Home > Library > Sacred Sexuality > Alice Bunker Stockham > Karezza, Ethics Of Marriage > Chap. 4. Health

Chap. 4. Health

"Karezza, Ethics of Marriage", by Alice B. Stockham, [1903],

Chapter Iv


All life in nature is perfect; man's life is no exception if he remove self-made limitations.

Karezza is strengthening and sustaining and to husband and wife, because it is virtually a union of the higher selves, from which naturally there can be no reaction. As the spiritual is developed, the physical is subordinated. Whatever contributes to soul growth enhances the power to live free from the domination of the body, and bodily sensations. Thus is secures harmonious physical conditions, and the spirit manifests or pictures itself through the flesh as a harmonious whole.

p. 41

Especially is it necessary for the wife to be freed from the usual dread of excessive and undesired child-bearing. Fear and anxious thought, far more than bacilli or bacteria, are productive of pain, disease and suffering. The terrors and dread of childbirth, and the horrors of undesired maternity, have been potent factors in causing the weakness and the suffering of women.

To know that childbirth is natural, and that under harmonious conditions it is not attended by suffering, removes a great curse from the lives of women. To know that the inherent desire for maternity is to be fulfilled under the best conditions and entirely at her own command, is a wonderful boon to woman.

If, on the other hand, women are resigned to conditions that they deem unavoidable, and patiently pay in frequent childbirths what they

p. 42

consider the penalty of their sex, they become little more than breeding animals. They are given no time for self-development and preparation for their obligations to the fast increasing family.

Instances are rare when women can maintain a high standard of health and strength and bear six or eight children in ten or twelve years, and at the same time perform the combined offices of nurse, cook, laundress, seamstress and governess. In drudgery they drag along through days and nights, with no outlook for the future save a recurrence of similar conditions.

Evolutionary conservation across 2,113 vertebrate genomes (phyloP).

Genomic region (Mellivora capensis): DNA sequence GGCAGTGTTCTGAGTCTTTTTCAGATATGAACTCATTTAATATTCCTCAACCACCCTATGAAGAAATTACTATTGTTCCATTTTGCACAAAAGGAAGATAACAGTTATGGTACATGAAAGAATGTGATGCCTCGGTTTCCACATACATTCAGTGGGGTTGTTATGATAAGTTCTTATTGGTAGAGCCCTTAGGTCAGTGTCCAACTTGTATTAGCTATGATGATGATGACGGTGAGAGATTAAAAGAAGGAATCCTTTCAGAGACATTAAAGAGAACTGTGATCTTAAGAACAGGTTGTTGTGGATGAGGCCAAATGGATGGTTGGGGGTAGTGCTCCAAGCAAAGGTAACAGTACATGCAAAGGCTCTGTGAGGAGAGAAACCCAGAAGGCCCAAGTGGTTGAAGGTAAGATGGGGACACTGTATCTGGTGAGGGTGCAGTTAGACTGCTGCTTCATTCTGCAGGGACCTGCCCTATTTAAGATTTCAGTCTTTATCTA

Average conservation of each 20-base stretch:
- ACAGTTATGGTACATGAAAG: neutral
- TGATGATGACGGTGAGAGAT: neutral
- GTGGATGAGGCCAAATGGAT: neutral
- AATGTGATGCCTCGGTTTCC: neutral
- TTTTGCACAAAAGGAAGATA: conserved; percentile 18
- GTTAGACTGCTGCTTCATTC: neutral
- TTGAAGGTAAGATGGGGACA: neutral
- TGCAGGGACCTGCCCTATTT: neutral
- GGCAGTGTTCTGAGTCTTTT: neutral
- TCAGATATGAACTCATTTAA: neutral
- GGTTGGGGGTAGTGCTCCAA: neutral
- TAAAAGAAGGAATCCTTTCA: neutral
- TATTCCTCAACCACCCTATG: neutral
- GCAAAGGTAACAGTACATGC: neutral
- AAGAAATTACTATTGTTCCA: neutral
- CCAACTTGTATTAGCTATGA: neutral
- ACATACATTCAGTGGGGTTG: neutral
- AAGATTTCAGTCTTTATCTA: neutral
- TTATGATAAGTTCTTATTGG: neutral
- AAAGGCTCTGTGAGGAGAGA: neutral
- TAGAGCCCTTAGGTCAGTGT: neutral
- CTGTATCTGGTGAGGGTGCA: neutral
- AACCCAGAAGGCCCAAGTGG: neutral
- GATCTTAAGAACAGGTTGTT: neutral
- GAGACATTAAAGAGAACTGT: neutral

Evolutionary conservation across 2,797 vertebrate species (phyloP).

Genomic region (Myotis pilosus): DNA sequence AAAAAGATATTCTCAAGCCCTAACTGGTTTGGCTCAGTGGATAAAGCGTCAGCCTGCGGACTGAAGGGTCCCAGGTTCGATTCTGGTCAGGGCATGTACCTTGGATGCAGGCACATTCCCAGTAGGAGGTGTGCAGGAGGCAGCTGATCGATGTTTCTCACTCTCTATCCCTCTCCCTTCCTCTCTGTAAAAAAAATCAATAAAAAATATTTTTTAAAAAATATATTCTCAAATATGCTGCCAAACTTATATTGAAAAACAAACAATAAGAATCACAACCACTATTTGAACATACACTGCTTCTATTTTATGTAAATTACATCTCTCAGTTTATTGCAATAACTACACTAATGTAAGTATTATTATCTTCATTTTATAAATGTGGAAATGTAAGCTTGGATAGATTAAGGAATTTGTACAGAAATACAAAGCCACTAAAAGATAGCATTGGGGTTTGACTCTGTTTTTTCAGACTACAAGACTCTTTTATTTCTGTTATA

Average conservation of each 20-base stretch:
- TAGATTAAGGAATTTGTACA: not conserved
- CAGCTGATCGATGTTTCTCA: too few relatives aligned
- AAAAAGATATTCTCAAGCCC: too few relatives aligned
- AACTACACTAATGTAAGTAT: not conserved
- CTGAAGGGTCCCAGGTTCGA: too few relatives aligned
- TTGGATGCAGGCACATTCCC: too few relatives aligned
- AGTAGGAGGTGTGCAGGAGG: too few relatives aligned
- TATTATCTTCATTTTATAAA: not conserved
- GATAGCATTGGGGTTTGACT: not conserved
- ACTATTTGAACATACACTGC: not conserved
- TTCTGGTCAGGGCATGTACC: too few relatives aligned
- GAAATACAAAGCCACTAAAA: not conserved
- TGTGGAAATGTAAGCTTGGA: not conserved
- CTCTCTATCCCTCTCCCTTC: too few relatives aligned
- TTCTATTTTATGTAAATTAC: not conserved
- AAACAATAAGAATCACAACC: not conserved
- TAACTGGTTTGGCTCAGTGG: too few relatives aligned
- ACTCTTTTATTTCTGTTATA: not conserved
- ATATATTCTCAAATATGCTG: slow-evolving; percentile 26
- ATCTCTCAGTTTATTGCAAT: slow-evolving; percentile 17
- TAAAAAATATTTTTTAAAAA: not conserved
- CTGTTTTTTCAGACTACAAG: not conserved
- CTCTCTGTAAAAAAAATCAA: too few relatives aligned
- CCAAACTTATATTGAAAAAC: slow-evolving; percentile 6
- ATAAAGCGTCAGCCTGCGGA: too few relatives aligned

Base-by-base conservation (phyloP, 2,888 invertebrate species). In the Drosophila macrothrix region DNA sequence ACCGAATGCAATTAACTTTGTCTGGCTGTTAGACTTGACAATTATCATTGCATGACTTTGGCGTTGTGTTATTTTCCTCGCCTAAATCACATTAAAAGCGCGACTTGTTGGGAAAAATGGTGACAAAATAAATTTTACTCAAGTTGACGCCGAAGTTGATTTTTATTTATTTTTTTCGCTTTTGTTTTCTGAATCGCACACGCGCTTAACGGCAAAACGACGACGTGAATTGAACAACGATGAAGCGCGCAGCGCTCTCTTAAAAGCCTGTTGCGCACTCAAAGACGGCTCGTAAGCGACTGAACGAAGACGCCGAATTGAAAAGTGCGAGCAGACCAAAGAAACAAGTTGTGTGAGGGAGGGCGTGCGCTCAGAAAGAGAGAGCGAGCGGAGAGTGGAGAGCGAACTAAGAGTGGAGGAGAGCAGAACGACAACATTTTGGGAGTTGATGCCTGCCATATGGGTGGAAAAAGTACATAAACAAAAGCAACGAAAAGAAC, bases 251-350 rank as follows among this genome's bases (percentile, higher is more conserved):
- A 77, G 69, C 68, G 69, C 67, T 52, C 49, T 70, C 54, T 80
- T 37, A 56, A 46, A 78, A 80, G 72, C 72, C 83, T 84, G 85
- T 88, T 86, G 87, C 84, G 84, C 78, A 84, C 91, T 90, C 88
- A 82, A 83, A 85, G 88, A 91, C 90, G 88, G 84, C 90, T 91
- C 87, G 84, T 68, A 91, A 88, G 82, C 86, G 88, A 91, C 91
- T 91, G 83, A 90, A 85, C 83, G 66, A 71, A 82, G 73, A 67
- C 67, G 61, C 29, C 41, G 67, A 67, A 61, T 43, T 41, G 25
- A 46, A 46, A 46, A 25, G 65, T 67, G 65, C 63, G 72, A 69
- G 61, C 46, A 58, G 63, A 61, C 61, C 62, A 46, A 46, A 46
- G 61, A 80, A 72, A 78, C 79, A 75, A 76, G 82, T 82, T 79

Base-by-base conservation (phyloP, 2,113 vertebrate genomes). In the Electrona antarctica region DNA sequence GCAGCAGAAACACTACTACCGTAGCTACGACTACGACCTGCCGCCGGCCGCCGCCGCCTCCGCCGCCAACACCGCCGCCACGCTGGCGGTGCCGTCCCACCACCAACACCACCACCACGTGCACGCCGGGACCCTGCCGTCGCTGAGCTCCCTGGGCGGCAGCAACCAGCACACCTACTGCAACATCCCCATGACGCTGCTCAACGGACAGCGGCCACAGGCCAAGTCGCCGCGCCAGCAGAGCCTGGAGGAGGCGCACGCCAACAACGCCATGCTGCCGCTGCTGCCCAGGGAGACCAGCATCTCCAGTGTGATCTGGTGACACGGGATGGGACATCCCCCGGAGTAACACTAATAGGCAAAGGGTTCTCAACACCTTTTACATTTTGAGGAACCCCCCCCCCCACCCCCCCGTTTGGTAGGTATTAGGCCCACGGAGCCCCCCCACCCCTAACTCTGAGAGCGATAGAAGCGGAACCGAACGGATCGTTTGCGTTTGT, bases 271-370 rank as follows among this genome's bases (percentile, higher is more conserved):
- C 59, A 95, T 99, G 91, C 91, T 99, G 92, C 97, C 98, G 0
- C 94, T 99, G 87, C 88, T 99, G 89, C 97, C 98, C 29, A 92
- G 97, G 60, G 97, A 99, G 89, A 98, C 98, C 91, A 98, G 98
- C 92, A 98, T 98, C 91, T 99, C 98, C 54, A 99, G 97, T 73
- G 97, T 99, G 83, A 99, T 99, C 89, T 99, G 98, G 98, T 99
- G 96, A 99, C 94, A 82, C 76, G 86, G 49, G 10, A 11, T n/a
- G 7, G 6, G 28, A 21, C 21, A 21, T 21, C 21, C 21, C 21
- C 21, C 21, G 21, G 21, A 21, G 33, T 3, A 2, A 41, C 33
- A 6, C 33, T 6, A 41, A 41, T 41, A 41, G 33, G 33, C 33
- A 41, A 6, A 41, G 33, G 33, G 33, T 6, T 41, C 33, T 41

Every woman owes it to herself to preserve the normal elasticity of health and strength, to become enduring for all the many obligations and activities of life, so to accord all her thinking and living that increase of years will not be attended by weakness and debility. Her maturer

p. 43

years, on the contrary, should be filled with increasing strength and power, veritably with the health and buoyancy of youth. The young "old lady" should become the regenerated "new woman," the glory and inspiration of the coming time. This may be consummated through the aid of Karezza.

In Karezza the husband also experiences conditions which preserve his health and natural, vital powers. Physicists have demonstrated with incontrovertible facts that it is eminently healthy to conserve the virile principle. The seminal secretion has a wonderful imminent value, and if retained is absorbed into the system and adds enormously to man's magnetic, mental and spiritual force. In ordinary married life this force is constantly being wasted. Other things being equal, the man who wisely conserves is in concentrated mental and physical power and effectiveness,

p. 44

like a Daniel and his companions. He builds and constructs, he is the organizer and executive head of industries, he is the orator and the inventor. He is the leader of great movements, because his power is drawn from an inexhaustible storage battery.

The testes may be considered analogous to the salivary and lachrymal glands, in which there is no fluid secreted except at the demand of their respective functions. The thought of food makes the mouth water for a short time only, while the presence of the food causes an abundant yield of saliva.

It is customary for physiologists to assume that the spermatic secretion is analogous to bile, which when once formed, must be expelled. But substitute the word tears for bile, and you put before the mind an idea altogether different. Tears, as falling drops, are not essential to life

p. 45

and health. A man may be in perfect health and not cry once in five or even fifty years. The lachrymal fluid is ever present, but in such small quantities that it is unnoticed. Where are tears while they remain unshed? They are ever ready, waiting to spring forth when there is an adequate cause, but they do not accumulate and distress the man because they are not shed daily, weekly or monthly. The component elements of the tears are prepared in the system, they are on hand, passing through the circulation, ready to mix and flow whenever they are needed; but if they mix, accumulate and flow without adequate cause, there is a disease of the lachrymal glands. While there are no exact analogues in the body, yet the tears and the spermatic fluids are much more closely analogous in their normal manner of secretion and use than are the bile and the semen. Neither flow of tears nor of